You now have the tips for planning and gaining efficiency from a sociological point of view. You know how to leverage your colleagues, group effect, or your organization. Now, I propose to focus on yourself. The second step in time management is to get to know each other better, to better understand how things work. Here are some laws, from the biology, that will “give back” your time.
Swobada Fliess Toltscher’s Law – use chronobiologicals deadlines
The duration of any planned task will tend to be closer to the nearest chronobiological deadline.
The chronobiological deadlines are simply dates that mark our imagination: day, week, month, quarter, year, season. How many of us plan to finalize something for the end of the day, Friday, or before going on vacation? By letting our nature choose these deadlines, we are adding a lot of pressure. Nothing prevents to finish for Wednesday …
An official deadline, planned and announced, organized long enough in advance can turn into a chronobiological deadline for the project’s stakeholders.
Whether for yourself or your project, you can create this kind of deadline … Ideally, you must have an official character, such as a presentation or validation, with a public or people outside the project and an irreversible character: the invitations are sent, the date can not change.
Illich’s Law – Improve performance by splitting time
Beyond a certain threshold, personal to each individual, the brain becomes counterproductive.
You have noticed, but when you spend too much time on a task, we are less and less fast. In addition, as time progresses, we make mistakes. This is why the brain needs breaks … The Pomodoro technique is one of the best to help you respect the rhythm of your brain. In this technique, you work 45 minutes, then take a short break of 5 minutes. Every 3 or 4 cycles, you take a longer break. Beyond the rest time of the brain, by limiting yourself to 45 minutes, you can create small chronobiological deadlines, and limit the time spent on a task (according to Parkinson’s law).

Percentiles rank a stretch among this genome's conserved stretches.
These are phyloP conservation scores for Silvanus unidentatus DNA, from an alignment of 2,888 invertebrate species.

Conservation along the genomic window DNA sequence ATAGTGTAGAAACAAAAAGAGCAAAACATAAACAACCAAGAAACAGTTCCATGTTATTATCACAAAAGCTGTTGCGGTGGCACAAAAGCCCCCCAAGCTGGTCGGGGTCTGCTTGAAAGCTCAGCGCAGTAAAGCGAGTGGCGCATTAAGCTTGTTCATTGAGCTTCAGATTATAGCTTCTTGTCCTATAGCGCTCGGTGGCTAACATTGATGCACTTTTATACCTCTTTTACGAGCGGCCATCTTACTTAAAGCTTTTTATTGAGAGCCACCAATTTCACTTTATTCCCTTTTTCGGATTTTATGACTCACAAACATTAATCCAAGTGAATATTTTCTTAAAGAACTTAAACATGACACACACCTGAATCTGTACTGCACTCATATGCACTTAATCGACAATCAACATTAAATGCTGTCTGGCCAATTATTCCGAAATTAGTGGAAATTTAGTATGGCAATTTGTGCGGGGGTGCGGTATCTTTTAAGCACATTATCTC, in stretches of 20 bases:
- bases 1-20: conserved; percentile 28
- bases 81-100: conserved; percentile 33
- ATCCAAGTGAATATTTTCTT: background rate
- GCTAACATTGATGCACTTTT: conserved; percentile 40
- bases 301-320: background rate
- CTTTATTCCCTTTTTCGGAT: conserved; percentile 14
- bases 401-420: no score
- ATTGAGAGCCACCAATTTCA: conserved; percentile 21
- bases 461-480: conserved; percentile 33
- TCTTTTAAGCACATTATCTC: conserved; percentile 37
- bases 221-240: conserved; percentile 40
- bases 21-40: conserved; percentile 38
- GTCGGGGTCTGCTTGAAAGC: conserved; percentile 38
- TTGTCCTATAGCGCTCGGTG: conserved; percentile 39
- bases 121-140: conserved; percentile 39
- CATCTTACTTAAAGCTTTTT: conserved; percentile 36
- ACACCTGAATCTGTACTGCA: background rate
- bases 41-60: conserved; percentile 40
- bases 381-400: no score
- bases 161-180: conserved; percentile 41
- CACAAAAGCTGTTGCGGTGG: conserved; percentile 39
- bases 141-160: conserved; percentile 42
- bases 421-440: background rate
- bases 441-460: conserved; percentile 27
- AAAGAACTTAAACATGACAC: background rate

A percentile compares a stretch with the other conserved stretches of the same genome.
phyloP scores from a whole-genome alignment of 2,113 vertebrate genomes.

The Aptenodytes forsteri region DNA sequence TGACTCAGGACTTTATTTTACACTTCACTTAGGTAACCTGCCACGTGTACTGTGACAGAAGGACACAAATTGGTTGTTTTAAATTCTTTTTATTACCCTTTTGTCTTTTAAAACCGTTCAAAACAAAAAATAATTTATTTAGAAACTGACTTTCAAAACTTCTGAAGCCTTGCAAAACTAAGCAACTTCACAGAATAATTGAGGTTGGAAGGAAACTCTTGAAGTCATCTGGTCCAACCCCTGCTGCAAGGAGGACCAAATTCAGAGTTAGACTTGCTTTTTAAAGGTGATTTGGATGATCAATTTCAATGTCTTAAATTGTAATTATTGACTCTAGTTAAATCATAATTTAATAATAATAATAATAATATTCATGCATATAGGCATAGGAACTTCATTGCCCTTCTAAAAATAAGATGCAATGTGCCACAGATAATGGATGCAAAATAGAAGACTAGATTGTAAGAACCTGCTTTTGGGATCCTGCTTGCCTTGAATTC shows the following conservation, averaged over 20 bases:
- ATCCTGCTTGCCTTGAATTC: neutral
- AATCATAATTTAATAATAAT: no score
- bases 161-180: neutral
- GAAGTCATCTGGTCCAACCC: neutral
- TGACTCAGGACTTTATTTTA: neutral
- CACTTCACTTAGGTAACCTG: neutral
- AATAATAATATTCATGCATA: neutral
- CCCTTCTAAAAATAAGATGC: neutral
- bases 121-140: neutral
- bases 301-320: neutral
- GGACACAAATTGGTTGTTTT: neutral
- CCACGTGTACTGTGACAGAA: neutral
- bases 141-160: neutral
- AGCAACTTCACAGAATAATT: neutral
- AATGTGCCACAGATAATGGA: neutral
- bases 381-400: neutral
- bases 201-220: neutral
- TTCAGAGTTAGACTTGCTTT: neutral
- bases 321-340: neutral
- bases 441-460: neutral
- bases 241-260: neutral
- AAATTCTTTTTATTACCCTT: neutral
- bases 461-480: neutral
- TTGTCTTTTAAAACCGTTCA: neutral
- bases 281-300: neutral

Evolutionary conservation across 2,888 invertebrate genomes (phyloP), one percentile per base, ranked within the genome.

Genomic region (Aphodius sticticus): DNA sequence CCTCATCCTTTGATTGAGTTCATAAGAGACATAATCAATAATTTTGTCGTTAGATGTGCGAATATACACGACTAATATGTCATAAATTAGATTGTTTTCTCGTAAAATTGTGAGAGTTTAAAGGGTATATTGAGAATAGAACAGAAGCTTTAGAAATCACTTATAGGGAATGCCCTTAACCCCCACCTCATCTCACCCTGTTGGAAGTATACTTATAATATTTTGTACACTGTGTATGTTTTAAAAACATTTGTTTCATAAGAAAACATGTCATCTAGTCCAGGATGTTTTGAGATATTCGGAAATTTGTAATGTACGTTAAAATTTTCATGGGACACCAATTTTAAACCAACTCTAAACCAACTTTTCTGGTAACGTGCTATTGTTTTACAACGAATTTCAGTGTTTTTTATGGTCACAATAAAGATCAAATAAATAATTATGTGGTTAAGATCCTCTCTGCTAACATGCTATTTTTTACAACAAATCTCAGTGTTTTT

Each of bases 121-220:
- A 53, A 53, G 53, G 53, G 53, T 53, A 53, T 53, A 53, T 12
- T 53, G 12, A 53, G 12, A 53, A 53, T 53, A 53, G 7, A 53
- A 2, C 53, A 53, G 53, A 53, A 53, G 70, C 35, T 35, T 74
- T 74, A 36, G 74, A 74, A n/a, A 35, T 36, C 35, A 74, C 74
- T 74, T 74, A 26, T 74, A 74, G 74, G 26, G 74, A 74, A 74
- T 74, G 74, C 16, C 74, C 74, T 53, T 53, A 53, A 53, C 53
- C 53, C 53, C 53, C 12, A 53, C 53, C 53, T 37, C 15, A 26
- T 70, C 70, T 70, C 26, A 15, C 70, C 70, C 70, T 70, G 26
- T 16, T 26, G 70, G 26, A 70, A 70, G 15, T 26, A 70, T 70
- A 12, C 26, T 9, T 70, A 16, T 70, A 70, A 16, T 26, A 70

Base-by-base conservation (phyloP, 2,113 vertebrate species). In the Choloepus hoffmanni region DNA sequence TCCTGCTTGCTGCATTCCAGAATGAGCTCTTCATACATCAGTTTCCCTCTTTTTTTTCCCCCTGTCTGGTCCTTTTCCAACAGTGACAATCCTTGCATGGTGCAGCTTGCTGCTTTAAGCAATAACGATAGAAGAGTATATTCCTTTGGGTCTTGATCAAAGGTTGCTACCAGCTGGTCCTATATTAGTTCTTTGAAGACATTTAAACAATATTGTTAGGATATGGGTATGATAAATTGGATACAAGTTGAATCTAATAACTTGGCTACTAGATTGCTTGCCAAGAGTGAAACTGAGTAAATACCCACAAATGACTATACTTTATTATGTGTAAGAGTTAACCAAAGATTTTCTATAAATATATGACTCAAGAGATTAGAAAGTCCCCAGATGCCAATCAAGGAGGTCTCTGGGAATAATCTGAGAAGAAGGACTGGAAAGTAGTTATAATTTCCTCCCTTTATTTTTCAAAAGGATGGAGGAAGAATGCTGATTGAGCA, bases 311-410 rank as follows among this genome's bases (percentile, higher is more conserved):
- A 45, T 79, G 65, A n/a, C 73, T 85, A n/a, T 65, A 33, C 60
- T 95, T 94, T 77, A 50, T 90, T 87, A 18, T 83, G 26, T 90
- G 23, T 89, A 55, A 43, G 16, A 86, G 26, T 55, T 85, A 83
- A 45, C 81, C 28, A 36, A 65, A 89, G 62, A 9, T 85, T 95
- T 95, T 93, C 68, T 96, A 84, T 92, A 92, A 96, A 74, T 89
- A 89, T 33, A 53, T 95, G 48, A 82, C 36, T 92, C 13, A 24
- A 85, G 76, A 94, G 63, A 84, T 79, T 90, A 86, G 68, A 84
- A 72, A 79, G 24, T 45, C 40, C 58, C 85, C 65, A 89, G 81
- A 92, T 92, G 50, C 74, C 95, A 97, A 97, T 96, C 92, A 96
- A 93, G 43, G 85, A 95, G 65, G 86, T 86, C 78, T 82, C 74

Corollary Law of Carlson – Improving Performance Through Homogeneous Workflow
Each break, no matter how short, takes the effort required to complete the main activity.
Ding! Whether it’s an email, a text message, a colleague, you’ve been interrupted. Even if your gaze only left a fraction of a second behind the document you were working on, your brain interrupted the processing of the task. That is, he focused on the interruption, to decide whether to act on it or not. Micro-interruptions slow down work by their frequency and the fatigue they generate on the brain. Thus, the energy, deciding whether the interruption was worthwhile, is not available to complete the work in progress. While we have a limited amount of choice in our day.
As for the longer interruptions … They demobilize the brain. You have to re-focus, which takes time (5 to 10 minutes depending on the person).
Our brain loves to wander, and can not stay focused too long. Give yourself short, but uninterrupted periods of work: phone and email off, with a time limit. It is how you will finalize the work.